Look into local art schools, check out their resources for student employment opportunities and for alumni listings. The Kubert School is also very active on social media, so you can find out information about that institution very readily. Use these resources for what they are intended for:  to enhance the employment opportunity of these students and graduates.  This makes for a vast pool of potential candidates for you to pull art from.  As above, be professional, be honest, and pay fairly.  If you don't, people won't want to work for you.  You have been advised.

Some of you will want more immediate access to talent.  To that end, I am once again going to point out that I maintain a list of biography pages for those artists whom I work with. I'll post that data below but I have this to say: These are professionals, they do NOT work for "exposure", they are reliable, and worth their rates.  Please do not waste their time with low ball offers and b.s. .

Thank you.

Links in the names will take you to the artist biography page I've built.  Links on those pages will take you to their individual online resources.  I have added comments for those artists who have already produced art for me.  A couple of artists on this list are in the middle of commission work for me and have proven their capability enough for me to be comfortable with publishing their biography pages.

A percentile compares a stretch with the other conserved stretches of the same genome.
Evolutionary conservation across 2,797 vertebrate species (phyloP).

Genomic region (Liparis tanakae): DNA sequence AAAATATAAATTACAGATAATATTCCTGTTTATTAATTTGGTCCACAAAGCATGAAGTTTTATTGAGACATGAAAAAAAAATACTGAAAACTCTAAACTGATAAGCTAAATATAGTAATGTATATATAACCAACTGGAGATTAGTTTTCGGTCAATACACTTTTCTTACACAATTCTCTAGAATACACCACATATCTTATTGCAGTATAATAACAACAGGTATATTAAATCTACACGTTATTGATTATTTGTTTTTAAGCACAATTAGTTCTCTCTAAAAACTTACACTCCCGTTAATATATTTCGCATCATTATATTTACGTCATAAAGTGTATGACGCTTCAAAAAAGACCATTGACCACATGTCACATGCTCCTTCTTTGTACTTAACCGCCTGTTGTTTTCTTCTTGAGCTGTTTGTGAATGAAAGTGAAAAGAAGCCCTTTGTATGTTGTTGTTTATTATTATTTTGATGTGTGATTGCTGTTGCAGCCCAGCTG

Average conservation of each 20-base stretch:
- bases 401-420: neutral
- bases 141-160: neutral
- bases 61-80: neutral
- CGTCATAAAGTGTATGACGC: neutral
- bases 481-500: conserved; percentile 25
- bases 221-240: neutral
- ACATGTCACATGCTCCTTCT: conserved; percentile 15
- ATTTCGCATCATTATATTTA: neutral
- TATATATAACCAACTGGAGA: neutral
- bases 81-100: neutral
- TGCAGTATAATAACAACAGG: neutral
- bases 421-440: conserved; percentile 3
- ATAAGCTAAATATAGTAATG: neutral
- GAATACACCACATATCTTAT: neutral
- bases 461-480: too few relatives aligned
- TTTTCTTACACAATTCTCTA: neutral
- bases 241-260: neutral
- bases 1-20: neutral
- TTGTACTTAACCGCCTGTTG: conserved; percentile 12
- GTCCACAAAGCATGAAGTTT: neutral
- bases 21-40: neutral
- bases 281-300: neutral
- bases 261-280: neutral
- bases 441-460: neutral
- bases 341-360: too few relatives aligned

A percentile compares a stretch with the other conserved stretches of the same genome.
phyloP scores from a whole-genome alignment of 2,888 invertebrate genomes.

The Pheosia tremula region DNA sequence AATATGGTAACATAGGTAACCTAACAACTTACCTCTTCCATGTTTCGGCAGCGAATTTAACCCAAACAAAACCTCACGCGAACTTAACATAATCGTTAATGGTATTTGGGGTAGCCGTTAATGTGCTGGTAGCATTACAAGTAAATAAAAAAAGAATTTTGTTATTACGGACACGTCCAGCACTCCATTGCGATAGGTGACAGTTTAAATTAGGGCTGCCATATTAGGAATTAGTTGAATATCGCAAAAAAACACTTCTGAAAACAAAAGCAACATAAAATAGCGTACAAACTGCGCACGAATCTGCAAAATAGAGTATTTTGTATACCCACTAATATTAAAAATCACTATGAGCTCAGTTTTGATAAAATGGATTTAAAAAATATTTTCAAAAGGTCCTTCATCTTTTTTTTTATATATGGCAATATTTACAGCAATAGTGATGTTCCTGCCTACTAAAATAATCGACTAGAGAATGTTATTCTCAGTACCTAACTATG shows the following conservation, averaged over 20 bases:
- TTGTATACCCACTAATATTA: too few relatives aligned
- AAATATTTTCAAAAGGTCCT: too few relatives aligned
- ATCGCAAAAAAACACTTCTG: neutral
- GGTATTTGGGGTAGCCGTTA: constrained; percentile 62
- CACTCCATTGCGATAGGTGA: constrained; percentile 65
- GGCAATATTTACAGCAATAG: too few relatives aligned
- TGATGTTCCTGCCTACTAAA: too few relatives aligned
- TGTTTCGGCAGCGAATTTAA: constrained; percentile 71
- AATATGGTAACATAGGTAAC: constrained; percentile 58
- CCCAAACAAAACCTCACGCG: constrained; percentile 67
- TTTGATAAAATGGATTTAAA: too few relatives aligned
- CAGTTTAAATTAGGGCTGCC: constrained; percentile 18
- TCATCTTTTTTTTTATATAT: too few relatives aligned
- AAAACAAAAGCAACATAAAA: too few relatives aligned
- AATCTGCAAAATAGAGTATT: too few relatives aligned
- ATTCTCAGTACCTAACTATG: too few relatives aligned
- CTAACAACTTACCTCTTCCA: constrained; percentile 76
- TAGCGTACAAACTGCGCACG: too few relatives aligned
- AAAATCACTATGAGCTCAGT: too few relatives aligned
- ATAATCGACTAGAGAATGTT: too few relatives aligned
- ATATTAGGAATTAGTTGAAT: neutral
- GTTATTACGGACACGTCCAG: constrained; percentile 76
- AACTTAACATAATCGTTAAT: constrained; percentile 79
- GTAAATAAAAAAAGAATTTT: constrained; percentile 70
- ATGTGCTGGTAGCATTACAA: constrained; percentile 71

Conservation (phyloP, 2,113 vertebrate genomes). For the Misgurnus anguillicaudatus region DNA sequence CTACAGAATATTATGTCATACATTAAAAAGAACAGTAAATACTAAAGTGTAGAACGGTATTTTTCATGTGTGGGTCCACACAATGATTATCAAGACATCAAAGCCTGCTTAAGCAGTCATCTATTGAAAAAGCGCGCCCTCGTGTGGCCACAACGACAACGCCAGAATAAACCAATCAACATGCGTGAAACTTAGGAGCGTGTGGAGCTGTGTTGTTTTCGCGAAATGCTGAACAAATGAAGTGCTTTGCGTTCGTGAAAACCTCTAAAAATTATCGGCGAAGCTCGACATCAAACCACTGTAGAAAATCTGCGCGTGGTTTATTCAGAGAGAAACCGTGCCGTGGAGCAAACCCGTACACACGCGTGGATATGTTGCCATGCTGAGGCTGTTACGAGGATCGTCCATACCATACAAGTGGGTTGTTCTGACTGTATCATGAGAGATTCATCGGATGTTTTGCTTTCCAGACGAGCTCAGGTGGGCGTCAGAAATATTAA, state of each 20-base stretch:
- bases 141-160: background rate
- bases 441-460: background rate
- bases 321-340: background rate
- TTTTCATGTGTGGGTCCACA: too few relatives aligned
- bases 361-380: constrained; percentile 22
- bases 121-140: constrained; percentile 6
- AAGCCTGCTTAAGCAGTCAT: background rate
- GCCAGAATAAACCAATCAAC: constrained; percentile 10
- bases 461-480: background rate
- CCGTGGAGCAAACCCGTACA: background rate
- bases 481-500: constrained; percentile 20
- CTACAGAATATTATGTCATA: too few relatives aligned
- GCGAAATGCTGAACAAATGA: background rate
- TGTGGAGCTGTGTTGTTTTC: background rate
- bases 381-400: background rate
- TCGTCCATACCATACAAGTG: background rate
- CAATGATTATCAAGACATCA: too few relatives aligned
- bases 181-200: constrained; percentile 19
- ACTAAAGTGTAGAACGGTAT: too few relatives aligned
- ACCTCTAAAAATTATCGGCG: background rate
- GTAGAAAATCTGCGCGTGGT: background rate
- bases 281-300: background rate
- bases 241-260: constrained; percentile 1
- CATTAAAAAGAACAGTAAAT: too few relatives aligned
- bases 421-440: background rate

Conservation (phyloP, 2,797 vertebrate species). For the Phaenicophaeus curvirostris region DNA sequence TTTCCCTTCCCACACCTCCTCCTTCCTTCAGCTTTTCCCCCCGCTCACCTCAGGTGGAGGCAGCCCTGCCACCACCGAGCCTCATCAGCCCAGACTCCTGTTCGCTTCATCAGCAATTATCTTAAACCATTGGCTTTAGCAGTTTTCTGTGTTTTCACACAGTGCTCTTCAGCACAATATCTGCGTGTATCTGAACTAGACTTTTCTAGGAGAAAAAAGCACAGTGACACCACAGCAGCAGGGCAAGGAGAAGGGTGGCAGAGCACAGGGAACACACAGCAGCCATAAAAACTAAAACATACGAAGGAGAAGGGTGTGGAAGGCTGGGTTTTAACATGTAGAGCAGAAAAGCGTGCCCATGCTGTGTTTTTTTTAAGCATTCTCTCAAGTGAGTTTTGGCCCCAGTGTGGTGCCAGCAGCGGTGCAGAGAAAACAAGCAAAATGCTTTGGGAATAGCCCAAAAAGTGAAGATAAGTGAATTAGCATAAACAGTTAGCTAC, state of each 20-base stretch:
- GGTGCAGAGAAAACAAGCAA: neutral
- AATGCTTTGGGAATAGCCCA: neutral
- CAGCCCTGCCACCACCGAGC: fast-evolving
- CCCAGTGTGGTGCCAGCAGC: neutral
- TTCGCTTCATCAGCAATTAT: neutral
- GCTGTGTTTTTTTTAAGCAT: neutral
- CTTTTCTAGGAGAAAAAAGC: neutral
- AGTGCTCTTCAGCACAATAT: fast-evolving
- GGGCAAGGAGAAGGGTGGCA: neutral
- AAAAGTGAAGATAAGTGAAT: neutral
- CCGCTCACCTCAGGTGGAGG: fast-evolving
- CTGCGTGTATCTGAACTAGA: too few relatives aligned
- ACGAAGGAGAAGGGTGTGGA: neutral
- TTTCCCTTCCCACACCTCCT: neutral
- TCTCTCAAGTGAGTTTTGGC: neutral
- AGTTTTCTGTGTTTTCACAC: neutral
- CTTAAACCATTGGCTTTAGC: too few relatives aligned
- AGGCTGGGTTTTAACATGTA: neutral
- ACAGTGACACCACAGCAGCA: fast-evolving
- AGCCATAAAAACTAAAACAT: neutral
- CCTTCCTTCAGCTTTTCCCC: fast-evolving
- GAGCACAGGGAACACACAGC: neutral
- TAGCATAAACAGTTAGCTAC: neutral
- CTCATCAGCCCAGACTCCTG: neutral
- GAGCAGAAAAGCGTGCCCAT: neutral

Lotus Blair 

 Nick Caponi

Kelsy Cowan

Rebecca Elisbet Coulthart

Fraggle (She's special)

Brian Lee (The Full Bleed Artist)

James Lee

Christian Martinez

Jake Ochoa

Phoenix O'Faery

Anthony Ojeda

Alexia Veldhuisen (samurai genius)

Zac Viola

Samantha Vogelsang




So that is my list.  If you need quality art, these are amazing professionals. 

I hope you will take from this entry what is intended.  Treat your artists well and it will benefit you in the long run.

Thanks again for joining me on my adventure into writing and self-publishing.

I hope to see you next time.


As always, your comments and questions are welcome (really, I mean that).






Sunday, January 7, 2018

Tarot Adventures, Book Two: Comet over Echo Rock Crowdfunding video





I'm launching the crowdfunding campaign on January 13th.

Tarot Adventures, Book Two: Comet over Echo Rock is a dark, gritty adventure for characters of 2nd through 4th level.


Contains all original art and builds on the story from The Draw of Glenfallow (but its not necessary to have played through that module in order to enjoy Comet over Echo Rock).


I will be providing links to the campaign on launch day.  I'll also be doing a live stream at 8pm EST via KickStarter live, where myself and several artists will be taking questions, talking about the Tarot Adventures, and having a fun time with the community.  So check that out and join in.  It will be fun.

Interested in the Tarot Adventures, but want a reminder?  Follow me on KickStarter (W.S. Quinton) or follow me here, on Facebook, Twitter or Instagram.  I'll be posting about this through the week.

Thanks for joining me on this grand adventure into writing and publishing.
I hope you'll join me next time as well.





Tuesday, January 2, 2018

Respect your audience


Today I had a first time experience.

I received an e-mail from one of my KickStarter backers asking me to remove him from the email list I had built.  I did so immediately.